jm + dsl   4

The Configuration Complexity Clock
This, so much this.....
Frustratingly there are still some business requirements that can’t be configured using the new [post-config-file] rules engine. Some logical conditions simply aren’t configurable using its GUI, and so the application has to be re-coded and re-deployed for some scenarios. Help is at hand, someone on the team reads Ayende’s DSLs book. Yes, a DSL will allow us to write arbitrarily complex rules and solve all our problems. The team stops work for several months to implement the DSL. It’s a considerable technical accomplishment when it’s completed and everyone takes a well earned break. Surely this will mean the end of arbitrary hard-coded business logic? It’s now 9am on the clock.

Amazingly it works. Several months go by without any changes being needed in the core application. The team spend most of their time writing code in the new DSL. After some embarrassing episodes, they now go through a complete release cycle before deploying any new DSL code. The DSL text files are version controlled and each release goes through regression testing before being deployed. Debugging the DSL code is difficult, there’s little tooling support, they simply don’t have the resources to build an IDE or a ReSharper for their new little language. As the DSL code gets more complex they also start to miss being able to write object-oriented software. Some of the team have started to work on a unit testing framework in their spare time.

In the pub after work someone quips, “we’re back where we started four years ago, hard coding everything, except now in a much crappier language.”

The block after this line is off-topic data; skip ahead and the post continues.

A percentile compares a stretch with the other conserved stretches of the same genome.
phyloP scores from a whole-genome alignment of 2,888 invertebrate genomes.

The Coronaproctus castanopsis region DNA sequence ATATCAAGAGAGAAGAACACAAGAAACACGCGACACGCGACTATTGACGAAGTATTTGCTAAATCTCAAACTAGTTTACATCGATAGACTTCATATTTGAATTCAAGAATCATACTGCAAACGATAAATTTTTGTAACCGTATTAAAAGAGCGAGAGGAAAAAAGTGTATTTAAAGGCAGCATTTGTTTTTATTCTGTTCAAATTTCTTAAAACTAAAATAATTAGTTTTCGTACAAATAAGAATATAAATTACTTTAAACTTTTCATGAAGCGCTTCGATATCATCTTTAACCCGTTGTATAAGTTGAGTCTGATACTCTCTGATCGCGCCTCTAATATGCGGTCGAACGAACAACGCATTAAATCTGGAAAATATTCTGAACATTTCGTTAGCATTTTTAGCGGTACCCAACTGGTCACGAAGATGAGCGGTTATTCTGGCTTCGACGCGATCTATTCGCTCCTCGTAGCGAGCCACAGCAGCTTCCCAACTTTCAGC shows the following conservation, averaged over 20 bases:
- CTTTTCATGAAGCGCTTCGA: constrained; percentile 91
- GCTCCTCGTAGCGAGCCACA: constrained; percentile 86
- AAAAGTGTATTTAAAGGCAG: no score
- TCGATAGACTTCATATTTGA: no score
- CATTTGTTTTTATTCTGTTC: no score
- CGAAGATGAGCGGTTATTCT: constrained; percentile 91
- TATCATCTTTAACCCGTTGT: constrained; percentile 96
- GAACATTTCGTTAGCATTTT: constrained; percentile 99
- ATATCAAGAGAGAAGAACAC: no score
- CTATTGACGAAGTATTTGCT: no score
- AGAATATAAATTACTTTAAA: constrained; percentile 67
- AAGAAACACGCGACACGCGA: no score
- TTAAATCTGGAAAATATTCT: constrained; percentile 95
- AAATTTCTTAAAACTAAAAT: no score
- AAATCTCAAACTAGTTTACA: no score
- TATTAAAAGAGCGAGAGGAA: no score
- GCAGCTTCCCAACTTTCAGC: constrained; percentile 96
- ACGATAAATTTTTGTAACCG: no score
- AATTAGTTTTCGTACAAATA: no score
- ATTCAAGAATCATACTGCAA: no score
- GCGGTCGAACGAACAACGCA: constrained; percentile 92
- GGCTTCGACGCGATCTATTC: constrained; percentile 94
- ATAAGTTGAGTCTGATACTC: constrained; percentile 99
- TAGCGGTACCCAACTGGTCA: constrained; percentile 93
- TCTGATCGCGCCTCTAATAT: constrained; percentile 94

(via Oisin)
configuration  scripting  dsls  script  config  rules-engines  rules  via:oisin  dsl  coding  hard-coding 
5 weeks ago by jm
It's official, ADSL works over wet string
So, there you go, ADSL over 2m of literal "wet string". Well done all for testing this. It shows the importance of handling faults that seem to just be "low speed".
adsl  faults  hacks  funny  networking  dsl  telecoms 
december 2017 by jm
BPF - the forgotten bytecode
'In essence Tcpdump asks the kernel to execute a BPF program within the kernel context. This might sound risky, but actually isn't. Before executing the BPF bytecode kernel ensures that it's safe:

* All the jumps are only forward, which guarantees that there aren't any loops in the BPF program. Therefore it must terminate.
* All instructions, especially memory reads are valid and within range.
* The single BPF program has less than 4096 instructions.

All this guarantees that the BPF programs executed within kernel context will run fast and will never infinitely loop. That means the BPF programs are not Turing complete, but in practice they are expressive enough for the job and deal with packet filtering very well.'

Good example of a carefully-designed DSL allowing safe "programs" to be written and executed in a privileged context without security risk, or risk of running out of control.
coding  dsl  security  via:oisin  linux  tcpdump  bpf  bsd  kernel  turing-complete  configuration  languages 
may 2014 by jm
The things make got right (and how to make it better)
jgc provides a good demonstration of how a general-purpose programming language tends to make a crappy DSL -- specifically Rakefiles
dsl  build  make  coding  jgc  languages  configuration  makefiles  rake  ruby  from delicious
january 2011 by jm

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